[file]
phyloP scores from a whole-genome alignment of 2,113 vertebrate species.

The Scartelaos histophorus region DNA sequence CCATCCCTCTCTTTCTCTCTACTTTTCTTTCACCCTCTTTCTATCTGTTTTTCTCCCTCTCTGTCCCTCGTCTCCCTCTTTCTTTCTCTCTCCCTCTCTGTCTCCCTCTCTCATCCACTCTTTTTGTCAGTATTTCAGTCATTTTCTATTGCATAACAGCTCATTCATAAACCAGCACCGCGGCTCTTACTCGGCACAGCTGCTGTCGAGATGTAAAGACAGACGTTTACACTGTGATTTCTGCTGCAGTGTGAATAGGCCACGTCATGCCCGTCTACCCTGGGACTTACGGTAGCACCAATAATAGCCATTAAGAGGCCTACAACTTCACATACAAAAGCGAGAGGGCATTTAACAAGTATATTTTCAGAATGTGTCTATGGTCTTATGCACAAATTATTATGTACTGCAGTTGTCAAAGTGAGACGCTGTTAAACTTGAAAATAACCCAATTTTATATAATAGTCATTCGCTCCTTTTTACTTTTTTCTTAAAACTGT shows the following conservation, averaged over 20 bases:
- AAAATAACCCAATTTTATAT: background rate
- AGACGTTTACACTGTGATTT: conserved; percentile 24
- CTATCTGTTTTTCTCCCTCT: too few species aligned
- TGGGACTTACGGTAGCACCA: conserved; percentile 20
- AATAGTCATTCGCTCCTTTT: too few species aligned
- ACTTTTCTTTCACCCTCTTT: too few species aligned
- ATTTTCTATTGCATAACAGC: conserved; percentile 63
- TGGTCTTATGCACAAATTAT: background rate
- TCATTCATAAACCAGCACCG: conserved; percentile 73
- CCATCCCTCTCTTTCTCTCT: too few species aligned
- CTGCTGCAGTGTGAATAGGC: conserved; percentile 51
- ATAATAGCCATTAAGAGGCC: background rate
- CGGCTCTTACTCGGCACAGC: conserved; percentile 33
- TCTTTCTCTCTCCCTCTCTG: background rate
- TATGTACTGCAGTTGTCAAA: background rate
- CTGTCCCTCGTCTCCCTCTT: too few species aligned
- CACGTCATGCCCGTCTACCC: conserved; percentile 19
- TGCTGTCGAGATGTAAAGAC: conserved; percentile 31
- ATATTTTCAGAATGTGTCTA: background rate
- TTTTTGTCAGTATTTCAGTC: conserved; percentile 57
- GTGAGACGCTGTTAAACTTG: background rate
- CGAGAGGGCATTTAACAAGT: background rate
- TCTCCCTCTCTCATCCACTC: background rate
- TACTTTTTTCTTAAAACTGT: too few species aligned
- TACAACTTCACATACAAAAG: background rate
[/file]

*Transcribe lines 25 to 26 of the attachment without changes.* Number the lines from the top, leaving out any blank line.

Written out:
- TCTCCCTCTCTCATCCACTC: background rate
- TACTTTTTTCTTAAAACTGT: too few species aligned